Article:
Opinion

Talking about swastikas and anti-Semitism

On Nov. 16, at the invitation of the awesome Jewish (Mara Steinitz and Maxine Freedman) and Muslim (Tasneem Issa) student organizers, I spoke to those of us who gathered as members of the Macalester community to object to recent (and ongoing) expressions of hatred on campus. I started off by identifying myself as Jewish. I talked a bit about the ways in which each of us is shaped by our social contexts, and the challenges and opportunities related to trying to build meaningful connections across differences of identity. I reminded us that because hatred and animosity are learned, they can surely be unlearned, and that figuring out ways to listen to one another deeply – with respect and care and love – can be a powerful step toward that goal. It was a complicated and emotionally intense event, and I was honored to have been part of it.

I did not, however, talk explicitly about swastikas or anti-Semitism.

The morning after the walk-in, I woke up very early feeling scared and regretful about what I did not talk about. I cried hard with my partner, and made a plan to forgo business as usual during my introductory psychology class that morning. Two students in that class and I had spoken the day before at the walk-in, a Jewish student had come to me immediately after the walk-in to process the relative silence about anti-Semitism at the event, and I’d heard from other students who’ve been frustrated by faculty members’ lack of acknowledgment of swastikas and other representations of hate on campus. So I decided to do something different, and I structured a way for us to listen to one another about what’s been happening on campus and what we’d like to have happen.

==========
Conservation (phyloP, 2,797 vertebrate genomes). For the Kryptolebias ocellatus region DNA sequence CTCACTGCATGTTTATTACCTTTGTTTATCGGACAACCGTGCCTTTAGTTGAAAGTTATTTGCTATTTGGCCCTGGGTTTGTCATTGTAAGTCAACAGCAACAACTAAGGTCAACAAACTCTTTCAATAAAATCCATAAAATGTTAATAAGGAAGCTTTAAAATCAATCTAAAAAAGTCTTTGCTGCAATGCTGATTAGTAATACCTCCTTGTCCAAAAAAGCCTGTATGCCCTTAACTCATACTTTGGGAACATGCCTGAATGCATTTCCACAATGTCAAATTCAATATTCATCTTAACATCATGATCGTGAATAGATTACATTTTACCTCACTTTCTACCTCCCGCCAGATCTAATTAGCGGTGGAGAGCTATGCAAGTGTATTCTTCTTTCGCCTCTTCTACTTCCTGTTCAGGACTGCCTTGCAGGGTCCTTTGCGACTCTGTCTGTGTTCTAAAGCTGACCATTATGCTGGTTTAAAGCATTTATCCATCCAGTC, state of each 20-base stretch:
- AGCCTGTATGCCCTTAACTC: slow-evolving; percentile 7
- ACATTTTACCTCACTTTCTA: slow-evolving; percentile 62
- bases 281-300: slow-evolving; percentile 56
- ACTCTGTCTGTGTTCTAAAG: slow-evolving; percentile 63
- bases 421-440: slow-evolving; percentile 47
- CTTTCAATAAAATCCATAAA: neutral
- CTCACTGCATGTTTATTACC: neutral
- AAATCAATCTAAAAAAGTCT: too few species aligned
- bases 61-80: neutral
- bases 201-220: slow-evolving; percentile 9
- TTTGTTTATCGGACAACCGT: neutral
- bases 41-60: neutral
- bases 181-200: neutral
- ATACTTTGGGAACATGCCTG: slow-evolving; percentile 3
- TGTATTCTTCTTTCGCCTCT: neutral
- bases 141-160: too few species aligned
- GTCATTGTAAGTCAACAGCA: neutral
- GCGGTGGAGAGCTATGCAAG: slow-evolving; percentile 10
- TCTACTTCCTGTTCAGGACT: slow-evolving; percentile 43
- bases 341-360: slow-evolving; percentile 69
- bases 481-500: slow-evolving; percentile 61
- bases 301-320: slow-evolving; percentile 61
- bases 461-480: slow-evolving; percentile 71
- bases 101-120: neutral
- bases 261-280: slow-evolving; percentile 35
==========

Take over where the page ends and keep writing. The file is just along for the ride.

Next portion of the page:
Yet I still didn’t really talk specifically about swastikas or anti-Semitism.

Apparently I was still too scared. Fear is a common emotion for me, and it is one that takes on a particular “flavor” among Jews of Eastern European descent as a legacy of the oppression experienced by my people (see “Unhealed Terror” by Cherie R. Brown). So now it’s 5:15 a.m. on Thanksgiving, an ironic U.S. holiday of gratitude for the Pilgrim’s escape from religious persecution that systematically ignores and erases the colonization and attempted genocide of the indigenous peoples who already lived here when those European settlers arrived seeking freedom. (This is a theme that recurs in a different but familiar form in the creation of the current state of Israel, and is thus one that is not disconnected from swastikas and anti-Semitism.) I’ve been awake for an hour, scared and regretful again.

Fear – of being criticized or blamed or targeted or concerned about what others will think about me – may be a reason for my reluctance to talk about swastikas and anti-Semitism, but it is no longer an excuse.